Soils—bedrock is schist covered with shallow topsoil maid of decomposed schist. It is low in organic matter and stony in texture, thus very well-draining. HOWEVER, the bedrock splits into vertical layers and vines can root through in search of needed water. NOTE: Vineyards are not set up for irrigation due to the many hillside locations. And this is a drought-prone environment. BUT when drought stress is extreme and jeopardizes quality (not quantity) AND where the region allows, irrigation is allowed. (Producers need to let the IVDP know) 

White varieties tend to be grown in vineyards at the highest altitude, providing cooler night conditions to help retain acidity:

Douro wines tend to be made from grapes blended from a range of sites, though some do produce single-vineyard expressions. Aspect, altitude and distance from coast all influence specific site climate, thus blending is an important component to achieving balanced wines.

Inexpensive white wines are fermented cool in stainless and bottled soon after for immediate release/consumption. Style: light to med aromas/flavors, med-med(+) acid, good in quality. Muscat Blanc is often used to enhance aroma.

Premium whites are produced from old vines, fermented and matured in oak (with some new) and tend to have greater intensity and variety of aromas and flavors and higher body and texture.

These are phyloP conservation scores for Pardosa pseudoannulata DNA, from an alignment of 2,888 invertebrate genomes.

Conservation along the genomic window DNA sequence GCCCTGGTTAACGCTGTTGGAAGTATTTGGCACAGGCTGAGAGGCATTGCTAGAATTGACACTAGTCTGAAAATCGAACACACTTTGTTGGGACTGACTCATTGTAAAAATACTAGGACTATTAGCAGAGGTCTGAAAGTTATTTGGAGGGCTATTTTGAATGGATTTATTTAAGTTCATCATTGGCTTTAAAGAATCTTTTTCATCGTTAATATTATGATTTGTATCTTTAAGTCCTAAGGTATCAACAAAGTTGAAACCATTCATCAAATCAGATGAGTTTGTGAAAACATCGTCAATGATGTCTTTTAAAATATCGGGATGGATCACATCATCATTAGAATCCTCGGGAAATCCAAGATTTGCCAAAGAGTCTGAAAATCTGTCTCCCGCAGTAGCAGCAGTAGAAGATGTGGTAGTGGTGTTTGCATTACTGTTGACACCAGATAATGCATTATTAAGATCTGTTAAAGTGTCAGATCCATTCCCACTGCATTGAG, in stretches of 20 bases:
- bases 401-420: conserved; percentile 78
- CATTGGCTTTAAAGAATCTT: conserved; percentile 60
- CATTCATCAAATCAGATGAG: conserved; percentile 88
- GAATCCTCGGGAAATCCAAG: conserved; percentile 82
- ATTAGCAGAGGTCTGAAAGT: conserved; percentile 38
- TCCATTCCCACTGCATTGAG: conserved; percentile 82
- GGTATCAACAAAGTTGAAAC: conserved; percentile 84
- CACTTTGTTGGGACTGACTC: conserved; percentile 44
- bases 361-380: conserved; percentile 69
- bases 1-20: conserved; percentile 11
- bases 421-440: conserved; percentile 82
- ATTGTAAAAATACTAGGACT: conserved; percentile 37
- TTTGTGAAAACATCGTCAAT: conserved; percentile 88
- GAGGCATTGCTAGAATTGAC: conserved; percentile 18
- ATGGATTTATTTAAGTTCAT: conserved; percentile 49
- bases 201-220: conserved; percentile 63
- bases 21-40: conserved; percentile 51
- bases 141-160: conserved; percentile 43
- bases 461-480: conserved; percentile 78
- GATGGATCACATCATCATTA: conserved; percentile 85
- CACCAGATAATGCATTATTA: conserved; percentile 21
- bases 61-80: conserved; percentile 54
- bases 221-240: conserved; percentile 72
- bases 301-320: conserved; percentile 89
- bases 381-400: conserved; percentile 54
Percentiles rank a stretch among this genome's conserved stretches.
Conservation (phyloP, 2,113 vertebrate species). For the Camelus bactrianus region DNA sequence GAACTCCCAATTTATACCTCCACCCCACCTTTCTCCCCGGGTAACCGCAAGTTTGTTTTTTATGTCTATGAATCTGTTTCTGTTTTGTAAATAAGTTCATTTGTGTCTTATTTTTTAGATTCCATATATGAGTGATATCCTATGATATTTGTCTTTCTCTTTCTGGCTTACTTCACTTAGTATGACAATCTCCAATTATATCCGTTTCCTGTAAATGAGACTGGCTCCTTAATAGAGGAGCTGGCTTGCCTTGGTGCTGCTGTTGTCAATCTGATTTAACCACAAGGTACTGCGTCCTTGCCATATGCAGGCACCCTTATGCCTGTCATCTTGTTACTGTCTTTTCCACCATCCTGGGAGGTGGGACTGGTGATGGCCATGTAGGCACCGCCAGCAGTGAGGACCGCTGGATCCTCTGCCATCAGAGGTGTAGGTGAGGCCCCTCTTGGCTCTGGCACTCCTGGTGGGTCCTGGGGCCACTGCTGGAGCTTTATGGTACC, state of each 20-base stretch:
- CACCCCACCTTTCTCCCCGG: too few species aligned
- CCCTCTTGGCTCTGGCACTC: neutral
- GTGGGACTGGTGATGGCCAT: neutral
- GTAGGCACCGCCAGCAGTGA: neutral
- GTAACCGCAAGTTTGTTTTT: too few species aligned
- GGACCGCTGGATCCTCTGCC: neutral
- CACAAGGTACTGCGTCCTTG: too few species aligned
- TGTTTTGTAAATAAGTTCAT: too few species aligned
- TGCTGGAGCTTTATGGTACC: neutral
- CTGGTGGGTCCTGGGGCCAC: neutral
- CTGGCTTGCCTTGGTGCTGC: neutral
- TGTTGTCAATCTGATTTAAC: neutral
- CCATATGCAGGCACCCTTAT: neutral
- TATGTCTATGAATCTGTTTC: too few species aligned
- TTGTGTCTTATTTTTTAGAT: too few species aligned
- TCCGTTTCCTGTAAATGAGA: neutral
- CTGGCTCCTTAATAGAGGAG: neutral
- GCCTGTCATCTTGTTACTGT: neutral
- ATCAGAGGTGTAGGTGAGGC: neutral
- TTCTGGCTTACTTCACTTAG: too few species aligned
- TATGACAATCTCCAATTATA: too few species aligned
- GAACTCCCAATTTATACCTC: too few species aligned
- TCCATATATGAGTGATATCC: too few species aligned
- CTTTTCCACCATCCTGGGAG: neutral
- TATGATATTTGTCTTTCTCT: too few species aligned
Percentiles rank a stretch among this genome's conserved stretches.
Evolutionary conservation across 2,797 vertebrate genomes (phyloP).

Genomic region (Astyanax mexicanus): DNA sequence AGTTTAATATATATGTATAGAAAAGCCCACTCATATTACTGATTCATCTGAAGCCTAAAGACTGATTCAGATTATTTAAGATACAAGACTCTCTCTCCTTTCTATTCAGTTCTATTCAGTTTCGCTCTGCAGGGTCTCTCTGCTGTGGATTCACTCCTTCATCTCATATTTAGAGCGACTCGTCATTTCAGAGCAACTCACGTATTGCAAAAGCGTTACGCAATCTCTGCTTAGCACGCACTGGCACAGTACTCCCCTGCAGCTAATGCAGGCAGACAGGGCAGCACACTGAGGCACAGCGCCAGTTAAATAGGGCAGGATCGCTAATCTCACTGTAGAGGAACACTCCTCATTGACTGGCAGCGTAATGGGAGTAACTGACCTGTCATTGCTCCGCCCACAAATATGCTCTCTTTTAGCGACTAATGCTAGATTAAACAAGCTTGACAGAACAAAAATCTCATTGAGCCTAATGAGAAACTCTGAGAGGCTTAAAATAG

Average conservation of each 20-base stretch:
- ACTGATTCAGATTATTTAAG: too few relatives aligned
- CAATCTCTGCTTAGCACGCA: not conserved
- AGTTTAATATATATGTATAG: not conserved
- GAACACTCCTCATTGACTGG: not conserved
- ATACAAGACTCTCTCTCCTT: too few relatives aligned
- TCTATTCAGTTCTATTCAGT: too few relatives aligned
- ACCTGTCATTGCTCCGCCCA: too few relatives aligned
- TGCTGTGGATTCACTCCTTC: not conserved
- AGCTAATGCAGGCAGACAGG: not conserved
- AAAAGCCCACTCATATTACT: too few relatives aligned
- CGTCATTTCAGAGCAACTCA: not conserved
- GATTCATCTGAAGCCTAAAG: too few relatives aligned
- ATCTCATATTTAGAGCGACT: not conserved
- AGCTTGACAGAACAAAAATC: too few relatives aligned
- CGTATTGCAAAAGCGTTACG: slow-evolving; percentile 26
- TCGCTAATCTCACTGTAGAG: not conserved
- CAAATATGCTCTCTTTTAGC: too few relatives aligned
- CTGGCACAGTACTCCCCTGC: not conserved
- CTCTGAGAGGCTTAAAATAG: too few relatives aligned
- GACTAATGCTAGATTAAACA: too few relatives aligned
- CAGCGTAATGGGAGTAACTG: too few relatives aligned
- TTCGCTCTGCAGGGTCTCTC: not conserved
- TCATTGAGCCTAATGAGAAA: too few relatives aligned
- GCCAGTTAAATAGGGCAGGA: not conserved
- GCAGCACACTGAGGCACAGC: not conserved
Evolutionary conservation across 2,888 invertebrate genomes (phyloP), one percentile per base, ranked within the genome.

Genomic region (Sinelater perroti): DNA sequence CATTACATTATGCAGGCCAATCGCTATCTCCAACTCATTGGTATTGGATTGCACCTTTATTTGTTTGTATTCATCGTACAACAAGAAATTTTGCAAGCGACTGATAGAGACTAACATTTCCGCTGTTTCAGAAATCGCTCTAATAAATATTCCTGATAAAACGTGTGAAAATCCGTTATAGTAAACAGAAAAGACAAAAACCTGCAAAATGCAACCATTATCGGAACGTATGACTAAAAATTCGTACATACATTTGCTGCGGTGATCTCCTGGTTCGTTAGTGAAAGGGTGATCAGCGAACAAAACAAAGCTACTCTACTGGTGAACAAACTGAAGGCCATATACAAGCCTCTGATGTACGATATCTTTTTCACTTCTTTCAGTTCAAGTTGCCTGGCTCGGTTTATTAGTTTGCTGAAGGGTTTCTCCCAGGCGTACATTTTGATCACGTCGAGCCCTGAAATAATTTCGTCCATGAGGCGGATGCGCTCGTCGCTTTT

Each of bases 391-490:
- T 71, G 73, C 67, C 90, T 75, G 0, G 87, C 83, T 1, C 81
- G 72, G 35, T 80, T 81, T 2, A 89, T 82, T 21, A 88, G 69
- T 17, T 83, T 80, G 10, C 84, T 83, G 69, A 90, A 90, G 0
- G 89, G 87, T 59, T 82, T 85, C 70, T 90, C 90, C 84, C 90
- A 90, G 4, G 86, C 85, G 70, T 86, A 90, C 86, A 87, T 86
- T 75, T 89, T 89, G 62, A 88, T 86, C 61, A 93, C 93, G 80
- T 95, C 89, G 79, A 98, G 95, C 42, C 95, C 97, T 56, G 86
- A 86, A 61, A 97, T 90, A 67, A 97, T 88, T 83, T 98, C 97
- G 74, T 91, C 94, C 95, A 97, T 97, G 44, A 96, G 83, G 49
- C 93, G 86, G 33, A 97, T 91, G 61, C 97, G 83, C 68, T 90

Tasting

Wine: Duorum Tons De Duorum White Blend 2018

Composition:

30% Vioshinho—full body, floral and stone fruits, lacks acid

25% Rabigato—high acid, citrus, floral

20% Verdelho—relatively drought resistant, thus suitable to the region’s lack of rainfall; thin-skinned grape with low vigor vines; high in acid

20% Arinto—mid-ripening variety, producing wines that are more neutral than either Loureiro or Alvarinho

5% Moscatel Galego Branco—(Muscat)

Appearance: pale lemon

Aroma: medium (+) intensity—toast/biscuit/bread, matchstick flint, lemon, lime, green apple, blossom, grape, grass or fresh hay, herbal

Palate: dry, high acid, medium body, medium alcohol, medium (+) flavor intensity—as above, adding peach skin and under-ripe flesh, apricot skin and under-ripe flesh, herbal (still can’t pinpoint it), touch phenolic grip

Finish is medium